Sunday, May 31, 2015

The Magi Chapel in the Palazzo Medici-Riccardi.

Perhaps one of the greatest jewels of Western art, the Magi Chapel in the Palazzo Medici-Riccardi in Florence is famous for its cycle of frescoes by the Renaissance master Benozzo Gozzoli, painted in 1459-1461 for the Medici family, when they ruled over Florence. The chapel is located on the piano nobile of the palace, designed by Michelozzo. Benozzo Gozzoli, the greatest among Fra Angelico's followers painted this cycle over three walls: the Journey of the Magi to Bethelehem shows each of the Three Magi on their way to see the Nativity of Jesus. The religious theme was combined with depictions of several members of the great House of Medici and their allies, as well as some important people who arrived in town for the "Council of Florence” (1438-39) some decades earlier. On that occasion the Medici could boast to have facilitated the reconciliation between the Catholic and the Byzantine churches. It is also an interesting comparison of how the most refined people on earth at the time: the Florentines and the Byzantines admired and impressed each other.

In the apse, the sides walls are painted with saints and angels in adoration, where Gozzoli followed the style of his master, Fra Angelico. The angels are both adoring and singing to the Adoration altarpiece, acknowledging the solemnity of the the birth of Christ but also singing its glory.

The altarpiece, Filippo Lippi's Adoration of the Christ Child, is now in Berlin, replaced by a copy by a follower of the artist.  It follows the theme of the rest of the chapel, as this is also set in a Renaissance almost magical wood. God the Father is pleased by his work, John the Baptist, give thanks for the birth of his mystical brother and the Virgin prays before the holy fruit of her womb.

There are also three narrow vertical fresco sections showing the shepherds of the nativity. The lively colors and detail of the frescoes are re-echoed by the precious mosaics of the pavement, the gilded ceiling and the wooden stalls designed by Giuliano da Sangallo. The woodwork is quite elaborate, in gives movement to the originally Gothic decoration in the way only the Renaissance can.

Gozzoli portrayed rich Tuscan landscapes, probably influenced by Early Netherlandish artists - perhaps via tapestries, an essential collectible item in Renaissance Florence.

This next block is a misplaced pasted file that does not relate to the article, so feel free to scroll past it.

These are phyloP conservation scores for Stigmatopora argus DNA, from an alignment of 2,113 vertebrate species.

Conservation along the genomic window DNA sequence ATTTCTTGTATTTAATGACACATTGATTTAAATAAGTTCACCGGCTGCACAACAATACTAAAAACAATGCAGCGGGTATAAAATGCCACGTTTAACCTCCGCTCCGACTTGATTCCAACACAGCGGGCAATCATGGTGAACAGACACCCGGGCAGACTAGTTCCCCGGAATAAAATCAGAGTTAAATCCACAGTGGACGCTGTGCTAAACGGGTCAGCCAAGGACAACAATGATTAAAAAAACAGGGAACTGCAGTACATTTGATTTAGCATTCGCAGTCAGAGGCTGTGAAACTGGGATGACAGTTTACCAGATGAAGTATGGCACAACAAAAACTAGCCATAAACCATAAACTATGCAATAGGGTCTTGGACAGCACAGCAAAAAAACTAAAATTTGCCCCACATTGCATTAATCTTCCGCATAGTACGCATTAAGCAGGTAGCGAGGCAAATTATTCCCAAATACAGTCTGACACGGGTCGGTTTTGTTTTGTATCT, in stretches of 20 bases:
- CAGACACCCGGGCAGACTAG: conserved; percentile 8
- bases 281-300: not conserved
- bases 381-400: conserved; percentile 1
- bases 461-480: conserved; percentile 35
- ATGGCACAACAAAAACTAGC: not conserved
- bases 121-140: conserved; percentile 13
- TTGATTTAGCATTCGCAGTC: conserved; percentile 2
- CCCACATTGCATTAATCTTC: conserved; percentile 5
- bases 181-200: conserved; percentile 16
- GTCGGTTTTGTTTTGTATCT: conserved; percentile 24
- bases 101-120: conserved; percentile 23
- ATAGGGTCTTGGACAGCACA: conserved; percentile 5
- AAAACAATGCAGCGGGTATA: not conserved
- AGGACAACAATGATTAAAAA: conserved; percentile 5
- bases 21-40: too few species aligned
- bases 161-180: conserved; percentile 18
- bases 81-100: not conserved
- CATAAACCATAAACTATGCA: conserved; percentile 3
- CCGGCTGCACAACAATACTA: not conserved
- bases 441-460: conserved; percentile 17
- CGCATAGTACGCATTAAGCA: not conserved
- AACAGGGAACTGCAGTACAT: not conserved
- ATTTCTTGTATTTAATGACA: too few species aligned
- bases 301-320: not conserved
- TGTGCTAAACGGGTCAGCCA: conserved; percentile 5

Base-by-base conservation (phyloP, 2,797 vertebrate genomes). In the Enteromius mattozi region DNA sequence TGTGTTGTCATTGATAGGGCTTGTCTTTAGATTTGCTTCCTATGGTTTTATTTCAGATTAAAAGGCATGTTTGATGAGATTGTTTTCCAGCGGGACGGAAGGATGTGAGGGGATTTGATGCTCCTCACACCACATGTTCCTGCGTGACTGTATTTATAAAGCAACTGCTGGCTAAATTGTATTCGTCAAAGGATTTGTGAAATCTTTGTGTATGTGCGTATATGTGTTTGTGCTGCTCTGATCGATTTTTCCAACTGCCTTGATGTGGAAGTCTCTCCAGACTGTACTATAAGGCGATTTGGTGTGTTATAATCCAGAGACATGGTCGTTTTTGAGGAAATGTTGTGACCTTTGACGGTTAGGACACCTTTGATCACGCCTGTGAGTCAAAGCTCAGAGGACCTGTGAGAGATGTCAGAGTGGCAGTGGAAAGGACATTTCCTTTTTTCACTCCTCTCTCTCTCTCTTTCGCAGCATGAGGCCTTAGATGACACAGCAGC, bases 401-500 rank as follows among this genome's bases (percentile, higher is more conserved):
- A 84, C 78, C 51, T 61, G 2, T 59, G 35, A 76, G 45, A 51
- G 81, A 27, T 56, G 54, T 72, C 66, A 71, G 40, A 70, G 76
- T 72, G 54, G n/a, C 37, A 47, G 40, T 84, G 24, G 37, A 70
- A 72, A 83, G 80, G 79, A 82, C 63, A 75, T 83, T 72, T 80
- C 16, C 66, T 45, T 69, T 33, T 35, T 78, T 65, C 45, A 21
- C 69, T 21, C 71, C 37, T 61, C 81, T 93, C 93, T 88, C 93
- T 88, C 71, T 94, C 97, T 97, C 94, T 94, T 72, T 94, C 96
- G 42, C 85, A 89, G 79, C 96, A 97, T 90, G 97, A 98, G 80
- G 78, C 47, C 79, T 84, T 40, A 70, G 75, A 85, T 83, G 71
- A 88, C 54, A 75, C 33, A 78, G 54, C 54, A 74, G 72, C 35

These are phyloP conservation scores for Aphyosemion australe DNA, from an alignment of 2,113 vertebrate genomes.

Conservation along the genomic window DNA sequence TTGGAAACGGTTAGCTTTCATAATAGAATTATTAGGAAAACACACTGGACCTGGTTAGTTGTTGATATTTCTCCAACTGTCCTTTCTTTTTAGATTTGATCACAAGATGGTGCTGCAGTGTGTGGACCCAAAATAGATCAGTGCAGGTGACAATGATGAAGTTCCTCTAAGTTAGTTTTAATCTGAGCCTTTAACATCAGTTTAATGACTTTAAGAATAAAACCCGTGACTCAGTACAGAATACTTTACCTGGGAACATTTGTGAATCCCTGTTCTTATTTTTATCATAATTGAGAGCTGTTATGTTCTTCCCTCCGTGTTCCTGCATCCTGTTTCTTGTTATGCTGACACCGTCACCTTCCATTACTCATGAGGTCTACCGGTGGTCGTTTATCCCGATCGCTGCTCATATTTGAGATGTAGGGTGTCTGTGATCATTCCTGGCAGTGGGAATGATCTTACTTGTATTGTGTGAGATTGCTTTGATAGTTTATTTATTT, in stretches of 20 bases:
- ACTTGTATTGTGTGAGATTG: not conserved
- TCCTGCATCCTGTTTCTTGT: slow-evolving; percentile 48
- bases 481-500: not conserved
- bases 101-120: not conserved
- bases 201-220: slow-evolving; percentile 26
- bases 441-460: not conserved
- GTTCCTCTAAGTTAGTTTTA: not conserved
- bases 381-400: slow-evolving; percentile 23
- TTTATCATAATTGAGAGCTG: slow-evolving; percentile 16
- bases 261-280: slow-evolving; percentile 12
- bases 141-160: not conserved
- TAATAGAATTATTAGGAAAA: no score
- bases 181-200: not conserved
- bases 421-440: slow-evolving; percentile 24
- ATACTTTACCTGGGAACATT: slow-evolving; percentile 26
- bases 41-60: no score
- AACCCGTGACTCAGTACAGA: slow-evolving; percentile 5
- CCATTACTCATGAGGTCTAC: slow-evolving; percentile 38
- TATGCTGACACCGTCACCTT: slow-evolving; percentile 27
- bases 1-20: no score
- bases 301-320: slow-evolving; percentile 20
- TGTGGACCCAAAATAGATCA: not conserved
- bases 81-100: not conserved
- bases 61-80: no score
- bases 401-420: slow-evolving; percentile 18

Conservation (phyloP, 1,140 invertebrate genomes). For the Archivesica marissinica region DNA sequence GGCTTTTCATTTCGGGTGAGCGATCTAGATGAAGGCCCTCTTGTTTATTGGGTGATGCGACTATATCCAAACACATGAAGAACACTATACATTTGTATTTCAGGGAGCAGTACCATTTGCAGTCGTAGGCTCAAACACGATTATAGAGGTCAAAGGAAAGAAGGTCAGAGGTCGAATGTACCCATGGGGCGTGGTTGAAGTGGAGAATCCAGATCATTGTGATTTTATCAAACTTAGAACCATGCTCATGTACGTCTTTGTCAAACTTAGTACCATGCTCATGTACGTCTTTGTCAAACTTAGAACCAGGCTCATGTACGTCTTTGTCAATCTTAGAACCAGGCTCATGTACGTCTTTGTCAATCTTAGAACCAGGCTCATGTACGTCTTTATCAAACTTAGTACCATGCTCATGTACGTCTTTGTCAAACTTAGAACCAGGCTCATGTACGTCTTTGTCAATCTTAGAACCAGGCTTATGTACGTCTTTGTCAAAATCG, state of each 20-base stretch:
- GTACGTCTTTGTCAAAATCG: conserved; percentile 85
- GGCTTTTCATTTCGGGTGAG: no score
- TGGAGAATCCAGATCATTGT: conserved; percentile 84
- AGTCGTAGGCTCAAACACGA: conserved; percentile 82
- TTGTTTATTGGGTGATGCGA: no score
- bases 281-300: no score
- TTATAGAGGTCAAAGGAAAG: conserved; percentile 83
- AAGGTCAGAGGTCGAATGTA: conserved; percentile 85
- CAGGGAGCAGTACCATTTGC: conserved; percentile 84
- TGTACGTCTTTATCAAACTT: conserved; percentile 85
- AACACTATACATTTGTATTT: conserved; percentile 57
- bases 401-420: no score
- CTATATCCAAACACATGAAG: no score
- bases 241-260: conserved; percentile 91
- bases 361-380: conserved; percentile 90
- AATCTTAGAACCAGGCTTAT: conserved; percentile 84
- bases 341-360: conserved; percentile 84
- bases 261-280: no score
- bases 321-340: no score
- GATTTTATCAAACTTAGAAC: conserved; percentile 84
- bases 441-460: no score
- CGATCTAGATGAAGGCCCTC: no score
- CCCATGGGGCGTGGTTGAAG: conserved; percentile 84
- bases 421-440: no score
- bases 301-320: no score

There are also fascinating hunting and live nature scenes scattered through what is actually the main "plot". These were both common themes at the time for the decoration of a gentleman's palazzo or chapel. It would made one thing of Paolo Ucello's works. Whereas on one side these scenes can be brutal, they can also be quite gentle, like the birds bathing in the little pond.

Members of the Medici family and their entourage are shown riding in the foreground of the fresco on the east wall. Caspar, the youngest Magus, leads the procession on a white horse - this figure has often been taken for Lorenzo il Magnifico, who was born in 1449 and so was still a boy when the fresco was completed; he is more likely portrayed by another figure.

Closely following Caspar are the contemporary head of the family, Piero the Gouty, on a white horse and devout family founder Cosimo on a humble donkey. Then comes Sigismondo Pandolfo Malatesta and Galeazzo Maria Sforza, respectively lord of Rimini and Milan: they did not take part in the Council, but were guests of the Medici in Florence in the time the frescoes were executed.

A procession of illustrious Florentines follows, here are the humanists Marsilio Ficino and the Pulci brothers, the members of the Art Guilds and Benozzo himself. The painter looks out at the viewer and can be recognized for the scroll on his red hat, reading Opus Benotii. 

Little Lorenzo il Magnifico is the boy directly below him with the distinctive snub nose; Lorenzo's elder brother Giuliano is next to him. The procession continues on the other wall: Bearded Balthasar, the middle Magus is riding another white horse. He is portrayed as Byzantine emperor John VIII Palaiologos. 

It was once thought that the three pages behind him represented Piero's daughters, but were probably only secondary members of the family.

Melchior, the oldest Magi, rides on the west wall. Traditionally, his features have been read as those of Joseph, Patriarch of Constantinople, who died in Florence during the Council; but they could also be those of Sigismund, Holy Roman Emperor, who helped end the Great Schism by convoking the Council of Constance in 1414. 

Like Cosimo, he is shown as a peacemaker riding on a donkey. He is preceded by a page dressed in blue with a leopard, on his horse.

Sassetti Chapel - Santa Trinita, Florence.